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Let's Talk Trash


Let's Talk Trash

By Chris Brokate and Betsy Van Dyke for Clean River Alliance 

Our goal is to update the community regarding the health of our watershed and the efforts of a diverse and dedicated group of volunteers committed to keeping the Russian River and its adjacent towns, cities and riverbanks clear of garbage and pollutants which are doing absolutely no good for the river, its fish, wildlife, native flora and the people who live, work and play on and around its banks.  As a bonus, whatever we remove from our immediate environment will not be washed down to our coastal beaches and will never find its way into the Pacific gyre.

A little history:  Clean River Alliance was formed in 2014 to address the problem presented by the accumulation of trash on the banks of our beloved river.  Since then, tons of tires, appliances, plastic bags, soggy rug remnants, toys, beer cans, plastic bottles, sleeping bags, cigarette butts, candy wrappers, mattresses, soiled diapers, picnic leftovers, camping gear - Y’know, we could list it all but won’t! – have been removed from our watershed.

Last fall, after long-awaited rains began and the river rose, we organized cleanups of campsites that had been abandoned by our shelter-less neighbors.  While many had found respite and safety along the banks of the river in kinder weather, they were forced to move to higher ground leaving an immense amount of sodden refuse behind.  

This year alone, over 500 CRA volunteers have spent more than 1600 hours picking up and disposing of an estimated 96,410 pounds of abandoned or discarded detritus.  That’s more than a few dumpsters! 

In the course of our efforts, we have sought to engage and empower the houseless people we have encountered to be more mindful of the environment we all share.  (We are, indeed, ALL responsible for the stewardship of our precious ecosystem.)      

Vet Connect: In January, we began participating in the Vet Connect Clean Day Project.  For those who are unaware, this program provides showers, clean clothes and sometimes a haircut to homeless people in our community every Thursday morning at the Guerneville Vet’s Hall.  There are also providers from West County Health Centers, West County Community Services and other local organizations present and available to provide direct referrals to health, mental health, rehab and social services for those seeking the same.  

What CRA does on Thursday morning, in addition to providing scrumptious cookies, is to hand out industrial-strength orange trash bags to campers so that they can take them back home and fill them up for later pick-up by our volunteers.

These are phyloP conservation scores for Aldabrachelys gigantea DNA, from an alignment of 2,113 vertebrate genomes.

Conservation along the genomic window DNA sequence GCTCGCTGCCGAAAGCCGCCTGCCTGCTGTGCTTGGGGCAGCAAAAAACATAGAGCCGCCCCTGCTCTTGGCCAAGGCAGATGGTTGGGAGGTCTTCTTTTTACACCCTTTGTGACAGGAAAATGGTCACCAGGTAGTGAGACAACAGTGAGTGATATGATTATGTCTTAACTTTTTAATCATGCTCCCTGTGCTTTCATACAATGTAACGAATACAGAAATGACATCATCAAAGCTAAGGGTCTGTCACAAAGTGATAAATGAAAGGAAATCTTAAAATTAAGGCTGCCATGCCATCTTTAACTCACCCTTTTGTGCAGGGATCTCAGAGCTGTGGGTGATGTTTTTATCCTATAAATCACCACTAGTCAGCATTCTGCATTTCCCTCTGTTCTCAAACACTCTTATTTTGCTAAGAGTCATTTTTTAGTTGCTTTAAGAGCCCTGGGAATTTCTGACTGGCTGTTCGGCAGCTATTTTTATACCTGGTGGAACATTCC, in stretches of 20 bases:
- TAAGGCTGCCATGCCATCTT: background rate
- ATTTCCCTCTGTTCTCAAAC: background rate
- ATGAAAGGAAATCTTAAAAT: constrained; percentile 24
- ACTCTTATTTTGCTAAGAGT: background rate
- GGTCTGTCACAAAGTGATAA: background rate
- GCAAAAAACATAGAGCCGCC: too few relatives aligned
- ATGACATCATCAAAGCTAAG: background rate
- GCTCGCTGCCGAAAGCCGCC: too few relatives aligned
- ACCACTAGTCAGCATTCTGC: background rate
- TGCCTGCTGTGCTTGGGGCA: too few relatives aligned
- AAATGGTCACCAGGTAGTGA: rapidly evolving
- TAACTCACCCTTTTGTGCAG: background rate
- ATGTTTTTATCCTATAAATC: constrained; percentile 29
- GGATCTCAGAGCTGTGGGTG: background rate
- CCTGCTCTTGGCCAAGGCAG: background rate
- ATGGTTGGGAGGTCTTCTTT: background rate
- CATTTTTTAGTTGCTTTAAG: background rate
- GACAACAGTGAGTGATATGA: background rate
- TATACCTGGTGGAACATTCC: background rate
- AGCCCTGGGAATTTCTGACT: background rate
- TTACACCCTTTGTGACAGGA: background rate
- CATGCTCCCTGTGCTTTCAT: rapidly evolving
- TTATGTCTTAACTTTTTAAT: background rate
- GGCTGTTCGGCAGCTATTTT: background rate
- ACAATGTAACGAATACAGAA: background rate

One totally amazing side-effect of our efforts, is that many we have encountered and engaged have become themselves community volunteers – not just cleaning up their own campsites, but reaching out to their neighbors, and to other friends and acquaintances, thus extending our educational outreach and effort beyond our organization’s capacity.  Since the onset of our involvement in the Thursday morning program, Clean River Alliance , aka The Garbage Patch Kids, have spent almost 80 hours removing 26,910 pounds of trash that has been collected by our house-less neighbors and staged for us at pre-planned pick-up sites.  Think how many undocumented hours of work have been done by the folks who bagged and prepped this haul so that we could easily gather it and get it into the landfill!  And more than a few of these same people regularly join us for our Monday afternoon Guerneville Town Cleanup (4 to 6 PM every Monday).

West County Health Centers Homeless Healthcare Program is one community partner who whole-heartedly supports our work. Jed Heibel, West County Health Centers Homeless Services Manager, says, “At first glance, Clean River Alliance’s work is primarily environmental. But the community impact goes much deeper than that. The supportive, educational and inclusive approach Chris has designed to work with the homeless is remarkably innovative. 

Rather than viewing people experiencing homelessness as the cause of a problem, in this case environmental pollution along the riverbank, Chris has dug deeper to find a way to engage the homeless in the solution. He understands that the homeless themselves don’t want to create environmental issues, but don’t have the resources necessary to manage their waste. With that knowledge, Chris created a system that empowers those without homes to be part of the solution. By engaging them as partners, Chris has instilled a sense of dignity and community engagement so often lost to those living in the margins of society.”

Without the fiscal sponsorship and support of Russian Riverkeeper many of these accomplishments wouldn’t have been able to happen.   While this project remains primarily un-funded, we appreciate the continued support of the County of Sonoma which has provided heavy-duty orange trash bags and dumpster fees since January 1st, 2016.

Please join us and Russian Riverkeeper and many organizations on September 17th for the 27th Annual Russian River Watershed Clean-up.  You can pick your favorite beach or riverbank or trail from Ukiah to Jenner.  We will find you a team to work with.

Give us a call at 707-322-8304 or visit our website at or like us on Facebook.  

We are always happy to talk trash!